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Murray Journal

The Music of Lord Graham Russell

Jan 27, 2017 04:02PM ● By Alisha Soeken

Graham Russell on tour with Air Supply (Stephen Lavoie)

By Alisha Soeken  | [email protected]


From the wind that lets birds soar to the green and grey seashores of his birthplace, Lord Graham Russell was inspired by nature. That inspiration drove the music that beat inside him since a boy.


“I remember as a 5-year-old constantly humming ‘Pomp and Circumstance’ by Elgar without knowing what it was. My love for music was always in my psyche. If I saw a beautiful view, even as a child, I would start humming something that came from nowhere. That, of course, has never ceased thank goodness,” Russell said.


Russell’s childhood in Nottingham, England was the place his informal instruction in music began. It would also flavor the music he later performed. 


“I think for any artist the childhood you experience defines who you will be later on in life. Coming from England, family ties were always paramount, most of my family lived within a few streets so there was always someone coming around for a cup of tea, the kettle was always boiling. I was always making sounds on empty tins, and making a guitar from pieces of wood and string, just to hear the noise. I became fascinated by the piano in our front room but nobody played it, it was just a piece of furniture, till I was tall enough to reach the keys, then it was mine,” Russell said.


Russell not only grew to reach the piano keys he went on to master his musical craft.


“As a musician my greatest achievement has been the success of Air Supply as a group. Against all the odds we became what thousands of other bands wanted to be. I have never thought of myself as a great musician because that is certainly not true. However, I play and sing with a unique style that I did not find, it found me. My proudest moment is when I walk on stage every night and people know my songs, and not only that, the songs are a part of their lives, I have contributed to something that people love dearly,” Russell said.


Russell’s creative drive didn’t end with Air Supply’s success. While performing 130 live concerts a year he also collaborated with writers Sam Goldstein and Craig Clyde to compose an original score for the new musical “Alamo: Voice of Freedom”.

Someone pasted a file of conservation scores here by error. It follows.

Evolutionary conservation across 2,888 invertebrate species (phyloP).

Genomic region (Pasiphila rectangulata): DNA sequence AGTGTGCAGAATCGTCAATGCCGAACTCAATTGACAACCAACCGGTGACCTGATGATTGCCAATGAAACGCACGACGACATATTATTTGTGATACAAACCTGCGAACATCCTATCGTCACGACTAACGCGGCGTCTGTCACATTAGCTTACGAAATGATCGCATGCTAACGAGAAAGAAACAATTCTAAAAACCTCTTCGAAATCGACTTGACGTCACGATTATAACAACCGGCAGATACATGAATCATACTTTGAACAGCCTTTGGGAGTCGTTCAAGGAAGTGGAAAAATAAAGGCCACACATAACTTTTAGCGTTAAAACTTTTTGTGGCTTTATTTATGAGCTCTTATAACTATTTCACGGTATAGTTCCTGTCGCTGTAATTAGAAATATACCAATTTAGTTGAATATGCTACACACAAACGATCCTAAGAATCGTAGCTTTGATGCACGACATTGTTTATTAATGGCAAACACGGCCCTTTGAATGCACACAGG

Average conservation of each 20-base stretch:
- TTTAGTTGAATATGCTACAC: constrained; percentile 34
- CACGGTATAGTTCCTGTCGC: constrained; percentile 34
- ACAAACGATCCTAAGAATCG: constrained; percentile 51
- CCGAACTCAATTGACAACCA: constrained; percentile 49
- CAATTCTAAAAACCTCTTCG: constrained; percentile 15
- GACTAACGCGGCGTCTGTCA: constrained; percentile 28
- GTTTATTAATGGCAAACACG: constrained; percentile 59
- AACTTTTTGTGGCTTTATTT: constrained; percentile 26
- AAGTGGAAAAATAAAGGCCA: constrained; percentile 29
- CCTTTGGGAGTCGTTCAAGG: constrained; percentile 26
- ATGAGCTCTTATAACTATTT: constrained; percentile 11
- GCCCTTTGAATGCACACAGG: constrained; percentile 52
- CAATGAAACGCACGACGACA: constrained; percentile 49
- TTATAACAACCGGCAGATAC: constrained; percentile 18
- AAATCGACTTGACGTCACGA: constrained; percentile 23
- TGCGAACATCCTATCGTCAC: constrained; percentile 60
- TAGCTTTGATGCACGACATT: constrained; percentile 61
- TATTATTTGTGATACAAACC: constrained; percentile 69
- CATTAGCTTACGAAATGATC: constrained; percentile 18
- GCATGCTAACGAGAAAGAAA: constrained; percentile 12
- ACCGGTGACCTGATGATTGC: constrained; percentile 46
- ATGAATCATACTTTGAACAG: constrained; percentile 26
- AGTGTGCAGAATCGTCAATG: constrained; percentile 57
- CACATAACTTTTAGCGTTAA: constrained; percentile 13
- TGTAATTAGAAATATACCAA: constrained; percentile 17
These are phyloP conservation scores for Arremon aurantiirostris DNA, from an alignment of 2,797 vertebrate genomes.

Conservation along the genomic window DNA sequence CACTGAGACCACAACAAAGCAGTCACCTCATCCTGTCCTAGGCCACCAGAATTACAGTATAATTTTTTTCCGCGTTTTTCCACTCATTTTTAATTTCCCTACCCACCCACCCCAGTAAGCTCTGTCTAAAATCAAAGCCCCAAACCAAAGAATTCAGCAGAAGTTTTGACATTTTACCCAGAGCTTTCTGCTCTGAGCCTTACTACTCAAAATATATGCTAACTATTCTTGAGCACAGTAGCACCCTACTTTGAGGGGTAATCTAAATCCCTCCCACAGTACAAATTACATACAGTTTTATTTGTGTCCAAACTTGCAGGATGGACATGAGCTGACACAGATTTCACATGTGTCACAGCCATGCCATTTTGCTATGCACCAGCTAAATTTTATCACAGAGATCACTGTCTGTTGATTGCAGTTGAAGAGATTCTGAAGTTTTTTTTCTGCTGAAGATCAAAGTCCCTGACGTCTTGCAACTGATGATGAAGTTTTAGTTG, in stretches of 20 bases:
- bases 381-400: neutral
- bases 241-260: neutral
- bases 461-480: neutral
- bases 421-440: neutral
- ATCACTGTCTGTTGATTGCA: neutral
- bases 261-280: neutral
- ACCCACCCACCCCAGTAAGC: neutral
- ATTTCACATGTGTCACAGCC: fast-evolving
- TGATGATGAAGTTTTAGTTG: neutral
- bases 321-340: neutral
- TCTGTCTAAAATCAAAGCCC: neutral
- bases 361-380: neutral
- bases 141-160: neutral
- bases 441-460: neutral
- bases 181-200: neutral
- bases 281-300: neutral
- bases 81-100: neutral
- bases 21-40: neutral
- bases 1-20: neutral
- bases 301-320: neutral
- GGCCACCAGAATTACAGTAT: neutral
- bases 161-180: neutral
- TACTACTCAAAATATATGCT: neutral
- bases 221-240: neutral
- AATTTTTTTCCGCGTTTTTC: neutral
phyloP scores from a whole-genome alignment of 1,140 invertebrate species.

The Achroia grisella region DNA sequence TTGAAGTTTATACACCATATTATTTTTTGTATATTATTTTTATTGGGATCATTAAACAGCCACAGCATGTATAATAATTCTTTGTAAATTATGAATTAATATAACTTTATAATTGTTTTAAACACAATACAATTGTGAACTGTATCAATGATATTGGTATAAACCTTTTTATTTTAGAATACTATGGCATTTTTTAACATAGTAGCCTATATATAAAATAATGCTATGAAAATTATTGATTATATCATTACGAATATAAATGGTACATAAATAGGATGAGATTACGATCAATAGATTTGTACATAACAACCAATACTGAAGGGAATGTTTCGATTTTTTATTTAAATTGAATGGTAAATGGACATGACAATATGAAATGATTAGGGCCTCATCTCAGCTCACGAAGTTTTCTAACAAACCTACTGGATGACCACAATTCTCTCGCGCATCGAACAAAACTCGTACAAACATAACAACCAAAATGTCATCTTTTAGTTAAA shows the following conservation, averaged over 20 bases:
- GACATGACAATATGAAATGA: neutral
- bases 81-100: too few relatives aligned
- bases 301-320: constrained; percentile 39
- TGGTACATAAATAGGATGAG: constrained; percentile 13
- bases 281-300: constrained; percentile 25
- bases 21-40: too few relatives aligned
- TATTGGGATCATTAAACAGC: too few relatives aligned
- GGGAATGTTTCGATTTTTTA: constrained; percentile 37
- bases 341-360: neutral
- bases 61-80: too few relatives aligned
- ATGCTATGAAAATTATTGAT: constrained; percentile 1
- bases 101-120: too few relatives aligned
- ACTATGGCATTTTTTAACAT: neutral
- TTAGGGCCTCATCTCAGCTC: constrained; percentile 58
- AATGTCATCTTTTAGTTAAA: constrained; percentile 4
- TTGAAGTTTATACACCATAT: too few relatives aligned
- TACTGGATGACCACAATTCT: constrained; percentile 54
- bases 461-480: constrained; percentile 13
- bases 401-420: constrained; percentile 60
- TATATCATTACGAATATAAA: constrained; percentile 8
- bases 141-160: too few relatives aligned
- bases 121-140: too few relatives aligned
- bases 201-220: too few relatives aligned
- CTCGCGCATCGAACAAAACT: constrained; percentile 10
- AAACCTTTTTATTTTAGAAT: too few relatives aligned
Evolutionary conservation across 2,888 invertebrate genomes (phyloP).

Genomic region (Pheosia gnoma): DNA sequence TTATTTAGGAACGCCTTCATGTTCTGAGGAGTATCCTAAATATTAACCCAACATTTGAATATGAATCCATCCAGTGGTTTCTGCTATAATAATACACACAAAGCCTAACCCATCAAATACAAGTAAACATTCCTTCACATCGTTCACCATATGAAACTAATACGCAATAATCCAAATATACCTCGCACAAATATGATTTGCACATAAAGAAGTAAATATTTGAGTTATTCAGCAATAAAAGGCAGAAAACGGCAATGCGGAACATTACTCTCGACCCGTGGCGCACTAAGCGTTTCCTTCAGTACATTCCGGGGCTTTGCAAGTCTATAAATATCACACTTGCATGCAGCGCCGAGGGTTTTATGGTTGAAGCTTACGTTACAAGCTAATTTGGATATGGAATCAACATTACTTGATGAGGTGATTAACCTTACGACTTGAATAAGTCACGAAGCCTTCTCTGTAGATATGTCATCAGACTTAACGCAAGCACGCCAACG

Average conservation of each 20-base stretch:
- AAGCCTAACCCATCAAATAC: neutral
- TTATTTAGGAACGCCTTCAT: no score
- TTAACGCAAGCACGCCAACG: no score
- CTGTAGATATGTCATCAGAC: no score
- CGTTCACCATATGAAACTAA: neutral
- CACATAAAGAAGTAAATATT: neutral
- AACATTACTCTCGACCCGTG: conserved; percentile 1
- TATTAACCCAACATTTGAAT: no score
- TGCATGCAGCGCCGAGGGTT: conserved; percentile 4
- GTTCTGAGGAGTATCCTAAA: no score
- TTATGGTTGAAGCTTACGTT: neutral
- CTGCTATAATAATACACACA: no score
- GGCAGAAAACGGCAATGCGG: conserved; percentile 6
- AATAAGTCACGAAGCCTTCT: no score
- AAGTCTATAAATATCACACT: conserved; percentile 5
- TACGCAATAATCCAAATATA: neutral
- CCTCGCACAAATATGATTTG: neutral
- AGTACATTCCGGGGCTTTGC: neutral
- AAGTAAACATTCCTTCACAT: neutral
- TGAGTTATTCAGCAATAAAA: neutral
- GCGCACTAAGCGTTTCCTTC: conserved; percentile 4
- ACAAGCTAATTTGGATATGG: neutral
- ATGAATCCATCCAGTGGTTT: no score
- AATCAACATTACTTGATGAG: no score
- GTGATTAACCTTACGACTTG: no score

The musical is told from the voices of African slaves owed by the defenders of the Alamo Mission in Texas, a story largely untold.


“Once I began to read the research that Sam found on the Alamo I began to get hooked into the story of Joe and the other slaves. The fact that the story was very true made it so much more real to me. I began to write the songs straight away. I allowed each character to literally come to me and tell me their particular piece of the story. The Alamo project was fascinating to me, it is a part of American history that had really been misrepresented,” Russell said.


The musical was performed for the first time at the Desert Star Theater in October 2016.


“I heard about the Desert Star from actress Brittney Nielson who I met on a previous musical. I learnt that they continuously produce musical theatre, which I really thought was to be admired. I also wanted to write an original musical in Salt Lake City. I thought it was time,” Russell said.


Katie Terry who performed at the Desert Star agrees.


“Desert Star is a great space for a debut of a musical and the atmosphere there is particularly perfect for one about the Alamo with it’s western theme,” Terry said.


The Alamo project and Air Supply’s success came in part from the beating of tin pots, the beauty of the English countryside and the humming Elgar. That success will continue to flourish because of Russell’s dedication to music.


“You have to be prepared to dedicate your life to music, yet even from very humble beginnings anyone can achieve success. Success has a price to pay and sacrifices that must be made. It’s not a destination, it is a lifetime path that takes you wherever you need to go,” Russell said.